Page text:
In early summer, Mary Emmett the owner of Gateway farm and Plymouth Orchards & Cider Mill met with Bridget O'Brien and Charlie Brennan of Resilient Spirals. Mary always had a vision of creating a beautiful and peaceful farm with plenty of educational spaces and opportunities for the community. After meeting with Bridget and Charlie, and learning more about their specialties in permaculture and landscaping designs, they hit the ground running. Once they created the new design for the farm and met with the township, Bridget and Charlie's first order of business was earthworks. Things like grading the land, and preparing it for new structures like hoop houses and event spaces, as well as implementing permeable access roads to navigate the farm more efficiently. We all pitched in clearing invasive species and poison ivy along the fence line. Discarding the overgrown vegetation created great opportunities for passers-by to sneak a peek at the farm. Once the fence was cleared Resilient Spirals with the help of Integrity Landscaping created a natural barrier out of native plants and fruiting trees running along the fence. This natural corridor will not only protect the farmers and crops from the noisy road, but it also provides birds and other critters with a tempting food supply other than our crops and newly planted seeds.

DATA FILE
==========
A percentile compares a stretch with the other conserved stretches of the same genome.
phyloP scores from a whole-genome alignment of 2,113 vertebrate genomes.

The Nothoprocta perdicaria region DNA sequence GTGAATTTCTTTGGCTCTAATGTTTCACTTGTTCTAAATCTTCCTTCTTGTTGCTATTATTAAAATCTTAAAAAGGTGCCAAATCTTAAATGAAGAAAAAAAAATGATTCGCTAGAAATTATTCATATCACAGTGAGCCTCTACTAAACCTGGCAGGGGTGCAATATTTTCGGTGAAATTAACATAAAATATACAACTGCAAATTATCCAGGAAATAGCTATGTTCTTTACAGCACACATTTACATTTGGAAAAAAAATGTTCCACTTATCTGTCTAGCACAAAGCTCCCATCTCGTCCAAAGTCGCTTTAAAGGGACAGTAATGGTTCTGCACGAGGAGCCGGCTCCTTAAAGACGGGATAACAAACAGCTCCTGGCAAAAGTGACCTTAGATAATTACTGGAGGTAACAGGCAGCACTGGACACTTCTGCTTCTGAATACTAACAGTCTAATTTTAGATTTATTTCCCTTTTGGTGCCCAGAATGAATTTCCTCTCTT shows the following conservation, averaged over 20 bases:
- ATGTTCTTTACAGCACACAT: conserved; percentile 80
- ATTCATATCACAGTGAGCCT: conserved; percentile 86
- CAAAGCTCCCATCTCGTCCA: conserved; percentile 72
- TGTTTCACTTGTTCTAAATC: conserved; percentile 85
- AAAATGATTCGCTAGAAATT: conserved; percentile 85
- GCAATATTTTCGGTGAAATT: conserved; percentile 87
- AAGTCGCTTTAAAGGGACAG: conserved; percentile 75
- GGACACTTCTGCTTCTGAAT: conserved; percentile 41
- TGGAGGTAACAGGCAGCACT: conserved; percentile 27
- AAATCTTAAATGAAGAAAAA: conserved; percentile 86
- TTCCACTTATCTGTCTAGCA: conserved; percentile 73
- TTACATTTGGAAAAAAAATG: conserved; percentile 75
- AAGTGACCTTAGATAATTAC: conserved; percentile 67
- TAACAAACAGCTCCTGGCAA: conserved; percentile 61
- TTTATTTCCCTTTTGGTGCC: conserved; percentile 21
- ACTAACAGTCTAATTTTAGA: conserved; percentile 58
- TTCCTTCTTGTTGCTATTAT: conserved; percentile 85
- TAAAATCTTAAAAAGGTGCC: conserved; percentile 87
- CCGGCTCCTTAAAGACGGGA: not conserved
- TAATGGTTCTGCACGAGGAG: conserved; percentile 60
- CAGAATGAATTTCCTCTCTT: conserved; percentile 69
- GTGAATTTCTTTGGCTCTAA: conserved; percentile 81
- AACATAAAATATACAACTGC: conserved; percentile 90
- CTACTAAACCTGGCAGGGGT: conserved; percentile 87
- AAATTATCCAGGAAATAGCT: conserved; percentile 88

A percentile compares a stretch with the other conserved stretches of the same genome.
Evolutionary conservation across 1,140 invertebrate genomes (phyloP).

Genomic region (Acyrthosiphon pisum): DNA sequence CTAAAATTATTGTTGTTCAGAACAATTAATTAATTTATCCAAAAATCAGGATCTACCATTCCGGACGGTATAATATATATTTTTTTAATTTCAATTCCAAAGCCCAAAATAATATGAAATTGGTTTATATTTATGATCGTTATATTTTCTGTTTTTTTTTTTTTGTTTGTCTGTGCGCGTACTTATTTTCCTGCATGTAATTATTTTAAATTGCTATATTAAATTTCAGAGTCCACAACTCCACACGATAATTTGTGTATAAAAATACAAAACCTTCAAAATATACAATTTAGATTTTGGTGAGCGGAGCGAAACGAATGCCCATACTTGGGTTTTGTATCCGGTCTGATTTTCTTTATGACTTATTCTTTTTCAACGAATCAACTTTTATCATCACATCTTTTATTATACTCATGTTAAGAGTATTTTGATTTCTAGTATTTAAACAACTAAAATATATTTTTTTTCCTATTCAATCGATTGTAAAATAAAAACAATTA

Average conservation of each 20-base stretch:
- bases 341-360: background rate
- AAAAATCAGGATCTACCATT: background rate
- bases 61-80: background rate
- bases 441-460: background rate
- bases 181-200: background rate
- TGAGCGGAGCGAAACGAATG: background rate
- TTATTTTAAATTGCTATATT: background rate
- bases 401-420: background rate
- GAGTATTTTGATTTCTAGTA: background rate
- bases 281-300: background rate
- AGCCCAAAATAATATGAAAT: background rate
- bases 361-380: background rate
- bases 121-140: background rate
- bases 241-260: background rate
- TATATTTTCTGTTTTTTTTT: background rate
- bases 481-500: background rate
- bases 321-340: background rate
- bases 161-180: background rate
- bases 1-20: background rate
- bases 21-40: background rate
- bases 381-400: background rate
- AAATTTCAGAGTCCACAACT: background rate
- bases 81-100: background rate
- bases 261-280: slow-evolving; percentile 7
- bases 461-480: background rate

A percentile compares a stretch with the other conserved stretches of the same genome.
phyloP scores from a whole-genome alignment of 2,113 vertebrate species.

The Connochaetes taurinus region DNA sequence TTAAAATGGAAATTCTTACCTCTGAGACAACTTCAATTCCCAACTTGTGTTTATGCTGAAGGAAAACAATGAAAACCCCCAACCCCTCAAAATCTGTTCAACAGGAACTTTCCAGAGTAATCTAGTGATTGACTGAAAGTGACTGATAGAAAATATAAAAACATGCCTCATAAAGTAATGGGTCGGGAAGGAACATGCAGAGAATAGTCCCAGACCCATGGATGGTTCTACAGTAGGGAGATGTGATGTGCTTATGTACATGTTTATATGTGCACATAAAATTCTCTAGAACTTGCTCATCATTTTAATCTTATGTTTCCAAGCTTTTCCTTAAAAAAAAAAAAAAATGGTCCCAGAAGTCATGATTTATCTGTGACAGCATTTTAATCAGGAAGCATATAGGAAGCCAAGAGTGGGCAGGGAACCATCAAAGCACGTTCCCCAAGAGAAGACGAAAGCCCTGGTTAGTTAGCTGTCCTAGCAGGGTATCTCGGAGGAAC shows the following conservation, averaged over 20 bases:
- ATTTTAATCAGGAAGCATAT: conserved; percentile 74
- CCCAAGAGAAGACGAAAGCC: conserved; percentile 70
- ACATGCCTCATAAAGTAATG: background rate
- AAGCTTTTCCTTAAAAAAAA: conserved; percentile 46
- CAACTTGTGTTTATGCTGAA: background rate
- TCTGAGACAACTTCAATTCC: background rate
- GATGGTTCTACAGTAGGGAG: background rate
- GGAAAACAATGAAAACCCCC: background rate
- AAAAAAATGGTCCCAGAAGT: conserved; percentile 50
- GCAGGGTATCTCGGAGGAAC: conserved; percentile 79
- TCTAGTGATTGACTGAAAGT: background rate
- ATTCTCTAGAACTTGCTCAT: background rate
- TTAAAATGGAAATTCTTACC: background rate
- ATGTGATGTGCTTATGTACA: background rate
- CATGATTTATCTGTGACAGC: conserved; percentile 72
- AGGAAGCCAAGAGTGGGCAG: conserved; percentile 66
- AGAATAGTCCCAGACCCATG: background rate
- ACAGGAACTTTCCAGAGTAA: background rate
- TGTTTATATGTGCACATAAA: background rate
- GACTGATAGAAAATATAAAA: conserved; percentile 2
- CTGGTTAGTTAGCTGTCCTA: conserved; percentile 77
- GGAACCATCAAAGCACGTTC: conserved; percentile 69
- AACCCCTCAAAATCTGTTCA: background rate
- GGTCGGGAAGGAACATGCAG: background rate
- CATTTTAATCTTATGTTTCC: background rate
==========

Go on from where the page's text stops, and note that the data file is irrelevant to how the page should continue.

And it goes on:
Now that the necessary permits have been approved, Bridget and Charlie will move forward with their design and create two water features on the property. They wanted to incorporate water features into the design as a way to add relief back into the landscape after being flattened for years as a driving range and more recently as a farm. These water features will also help drain water away from production fields in addition to extra water storage used in irrigation. These water features are both beneficial to the operation of the farm as well as acting as a habitat for native plants and animals. They plan to build up berms around each water feature in order to create natural microclimates. Each water feature will have its own unique characteristics and benefits. One will feature an edible perennial garden, while the other a native species habitat and covered wooden structure to act as a gathering area for the workers and community. The Resilient Sprials crew is incredibly intentional with their design. Although we are still at the beginning stages of this project it has been very interesting and exciting to see how everything is coming together. As hard as it is to wait, things will halt over the winter. As things begin to thaw in the spring they will asses how the water moves on the land and move forward from there. I look forward to sharing the journey of this project with you in the newsletter and on social media next season! Find more information about Resilient Spirals on their website http://resilientspirals.com/about/ or on social media at https://www.instagram.com/gardenjujucollective/.